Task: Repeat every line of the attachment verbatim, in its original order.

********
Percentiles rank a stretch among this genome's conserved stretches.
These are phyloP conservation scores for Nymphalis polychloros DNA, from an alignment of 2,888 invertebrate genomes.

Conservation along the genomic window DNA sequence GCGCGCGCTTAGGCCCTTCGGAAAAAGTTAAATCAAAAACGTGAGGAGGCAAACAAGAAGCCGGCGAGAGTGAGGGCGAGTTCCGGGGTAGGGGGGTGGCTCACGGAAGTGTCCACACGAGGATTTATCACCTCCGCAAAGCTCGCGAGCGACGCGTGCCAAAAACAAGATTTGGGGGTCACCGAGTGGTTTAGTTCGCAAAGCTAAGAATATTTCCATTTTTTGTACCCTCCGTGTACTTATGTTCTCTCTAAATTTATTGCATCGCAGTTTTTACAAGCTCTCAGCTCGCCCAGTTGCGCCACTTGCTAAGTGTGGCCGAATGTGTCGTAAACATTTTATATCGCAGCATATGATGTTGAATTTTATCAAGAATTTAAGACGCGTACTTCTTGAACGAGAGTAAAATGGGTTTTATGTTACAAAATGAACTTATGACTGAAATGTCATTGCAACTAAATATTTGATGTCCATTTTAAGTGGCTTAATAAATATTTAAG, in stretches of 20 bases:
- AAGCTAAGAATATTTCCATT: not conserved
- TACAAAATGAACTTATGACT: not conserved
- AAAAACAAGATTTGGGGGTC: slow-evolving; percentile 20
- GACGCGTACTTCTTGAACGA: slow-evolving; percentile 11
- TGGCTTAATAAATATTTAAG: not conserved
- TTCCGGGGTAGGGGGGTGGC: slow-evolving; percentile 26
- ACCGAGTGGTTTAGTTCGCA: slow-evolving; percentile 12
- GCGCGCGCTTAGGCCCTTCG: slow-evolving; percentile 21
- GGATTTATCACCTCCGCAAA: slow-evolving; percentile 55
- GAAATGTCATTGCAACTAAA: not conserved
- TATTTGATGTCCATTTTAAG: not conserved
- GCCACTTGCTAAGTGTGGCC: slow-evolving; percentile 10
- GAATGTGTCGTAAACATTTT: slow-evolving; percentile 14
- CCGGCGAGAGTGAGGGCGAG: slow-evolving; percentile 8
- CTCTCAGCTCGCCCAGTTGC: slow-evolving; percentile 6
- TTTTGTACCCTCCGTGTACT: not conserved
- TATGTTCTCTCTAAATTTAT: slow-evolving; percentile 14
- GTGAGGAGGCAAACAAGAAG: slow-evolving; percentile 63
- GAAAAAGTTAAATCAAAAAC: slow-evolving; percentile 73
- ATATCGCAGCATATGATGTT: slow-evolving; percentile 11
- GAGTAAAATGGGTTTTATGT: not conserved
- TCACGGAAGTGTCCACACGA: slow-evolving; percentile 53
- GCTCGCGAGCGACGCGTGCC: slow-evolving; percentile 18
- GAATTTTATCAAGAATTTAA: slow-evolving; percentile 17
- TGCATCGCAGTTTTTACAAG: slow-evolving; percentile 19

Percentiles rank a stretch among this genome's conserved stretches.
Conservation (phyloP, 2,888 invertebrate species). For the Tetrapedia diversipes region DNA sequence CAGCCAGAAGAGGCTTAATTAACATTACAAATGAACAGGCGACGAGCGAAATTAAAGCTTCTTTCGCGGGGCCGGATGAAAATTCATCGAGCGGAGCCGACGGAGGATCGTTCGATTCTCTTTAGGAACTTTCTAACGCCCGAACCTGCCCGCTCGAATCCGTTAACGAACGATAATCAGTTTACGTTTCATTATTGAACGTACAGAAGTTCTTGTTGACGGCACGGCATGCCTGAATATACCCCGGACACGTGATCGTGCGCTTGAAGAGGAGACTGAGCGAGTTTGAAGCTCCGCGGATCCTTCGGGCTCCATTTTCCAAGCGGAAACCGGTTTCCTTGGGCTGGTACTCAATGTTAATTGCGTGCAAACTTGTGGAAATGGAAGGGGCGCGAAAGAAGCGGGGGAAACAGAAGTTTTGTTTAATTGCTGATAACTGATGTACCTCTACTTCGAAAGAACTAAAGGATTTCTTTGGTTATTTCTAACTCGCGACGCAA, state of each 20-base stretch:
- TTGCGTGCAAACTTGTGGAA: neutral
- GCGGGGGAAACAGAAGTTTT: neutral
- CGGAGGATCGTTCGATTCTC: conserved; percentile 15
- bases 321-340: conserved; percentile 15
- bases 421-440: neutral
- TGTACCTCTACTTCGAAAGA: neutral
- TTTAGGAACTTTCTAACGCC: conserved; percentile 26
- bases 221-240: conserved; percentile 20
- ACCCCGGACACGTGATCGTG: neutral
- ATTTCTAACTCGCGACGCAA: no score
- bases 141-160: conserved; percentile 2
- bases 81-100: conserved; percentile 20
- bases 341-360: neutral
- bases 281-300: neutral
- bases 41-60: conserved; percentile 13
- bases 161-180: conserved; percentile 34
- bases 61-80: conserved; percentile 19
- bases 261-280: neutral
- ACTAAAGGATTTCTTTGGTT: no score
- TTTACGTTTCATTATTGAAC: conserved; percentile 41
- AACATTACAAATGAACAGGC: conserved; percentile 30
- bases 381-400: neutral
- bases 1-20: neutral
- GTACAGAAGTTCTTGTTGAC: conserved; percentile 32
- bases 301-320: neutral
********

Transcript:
Percentiles rank a stretch among this genome's conserved stretches.
These are phyloP conservation scores for Nymphalis polychloros DNA, from an alignment of 2,888 invertebrate genomes.

Conservation along the genomic window DNA sequence GCGCGCGCTTAGGCCCTTCGGAAAAAGTTAAATCAAAAACGTGAGGAGGCAAACAAGAAGCCGGCGAGAGTGAGGGCGAGTTCCGGGGTAGGGGGGTGGCTCACGGAAGTGTCCACACGAGGATTTATCACCTCCGCAAAGCTCGCGAGCGACGCGTGCCAAAAACAAGATTTGGGGGTCACCGAGTGGTTTAGTTCGCAAAGCTAAGAATATTTCCATTTTTTGTACCCTCCGTGTACTTATGTTCTCTCTAAATTTATTGCATCGCAGTTTTTACAAGCTCTCAGCTCGCCCAGTTGCGCCACTTGCTAAGTGTGGCCGAATGTGTCGTAAACATTTTATATCGCAGCATATGATGTTGAATTTTATCAAGAATTTAAGACGCGTACTTCTTGAACGAGAGTAAAATGGGTTTTATGTTACAAAATGAACTTATGACTGAAATGTCATTGCAACTAAATATTTGATGTCCATTTTAAGTGGCTTAATAAATATTTAAG, in stretches of 20 bases:
- AAGCTAAGAATATTTCCATT: not conserved
- TACAAAATGAACTTATGACT: not conserved
- AAAAACAAGATTTGGGGGTC: slow-evolving; percentile 20
- GACGCGTACTTCTTGAACGA: slow-evolving; percentile 11
- TGGCTTAATAAATATTTAAG: not conserved
- TTCCGGGGTAGGGGGGTGGC: slow-evolving; percentile 26
- ACCGAGTGGTTTAGTTCGCA: slow-evolving; percentile 12
- GCGCGCGCTTAGGCCCTTCG: slow-evolving; percentile 21
- GGATTTATCACCTCCGCAAA: slow-evolving; percentile 55
- GAAATGTCATTGCAACTAAA: not conserved
- TATTTGATGTCCATTTTAAG: not conserved
- GCCACTTGCTAAGTGTGGCC: slow-evolving; percentile 10
- GAATGTGTCGTAAACATTTT: slow-evolving; percentile 14
- CCGGCGAGAGTGAGGGCGAG: slow-evolving; percentile 8
- CTCTCAGCTCGCCCAGTTGC: slow-evolving; percentile 6
- TTTTGTACCCTCCGTGTACT: not conserved
- TATGTTCTCTCTAAATTTAT: slow-evolving; percentile 14
- GTGAGGAGGCAAACAAGAAG: slow-evolving; percentile 63
- GAAAAAGTTAAATCAAAAAC: slow-evolving; percentile 73
- ATATCGCAGCATATGATGTT: slow-evolving; percentile 11
- GAGTAAAATGGGTTTTATGT: not conserved
- TCACGGAAGTGTCCACACGA: slow-evolving; percentile 53
- GCTCGCGAGCGACGCGTGCC: slow-evolving; percentile 18
- GAATTTTATCAAGAATTTAA: slow-evolving; percentile 17
- TGCATCGCAGTTTTTACAAG: slow-evolving; percentile 19

Percentiles rank a stretch among this genome's conserved stretches.
Conservation (phyloP, 2,888 invertebrate species). For the Tetrapedia diversipes region DNA sequence CAGCCAGAAGAGGCTTAATTAACATTACAAATGAACAGGCGACGAGCGAAATTAAAGCTTCTTTCGCGGGGCCGGATGAAAATTCATCGAGCGGAGCCGACGGAGGATCGTTCGATTCTCTTTAGGAACTTTCTAACGCCCGAACCTGCCCGCTCGAATCCGTTAACGAACGATAATCAGTTTACGTTTCATTATTGAACGTACAGAAGTTCTTGTTGACGGCACGGCATGCCTGAATATACCCCGGACACGTGATCGTGCGCTTGAAGAGGAGACTGAGCGAGTTTGAAGCTCCGCGGATCCTTCGGGCTCCATTTTCCAAGCGGAAACCGGTTTCCTTGGGCTGGTACTCAATGTTAATTGCGTGCAAACTTGTGGAAATGGAAGGGGCGCGAAAGAAGCGGGGGAAACAGAAGTTTTGTTTAATTGCTGATAACTGATGTACCTCTACTTCGAAAGAACTAAAGGATTTCTTTGGTTATTTCTAACTCGCGACGCAA, state of each 20-base stretch:
- TTGCGTGCAAACTTGTGGAA: neutral
- GCGGGGGAAACAGAAGTTTT: neutral
- CGGAGGATCGTTCGATTCTC: conserved; percentile 15
- bases 321-340: conserved; percentile 15
- bases 421-440: neutral
- TGTACCTCTACTTCGAAAGA: neutral
- TTTAGGAACTTTCTAACGCC: conserved; percentile 26
- bases 221-240: conserved; percentile 20
- ACCCCGGACACGTGATCGTG: neutral
- ATTTCTAACTCGCGACGCAA: no score
- bases 141-160: conserved; percentile 2
- bases 81-100: conserved; percentile 20
- bases 341-360: neutral
- bases 281-300: neutral
- bases 41-60: conserved; percentile 13
- bases 161-180: conserved; percentile 34
- bases 61-80: conserved; percentile 19
- bases 261-280: neutral
- ACTAAAGGATTTCTTTGGTT: no score
- TTTACGTTTCATTATTGAAC: conserved; percentile 41
- AACATTACAAATGAACAGGC: conserved; percentile 30
- bases 381-400: neutral
- bases 1-20: neutral
- GTACAGAAGTTCTTGTTGAC: conserved; percentile 32
- bases 301-320: neutral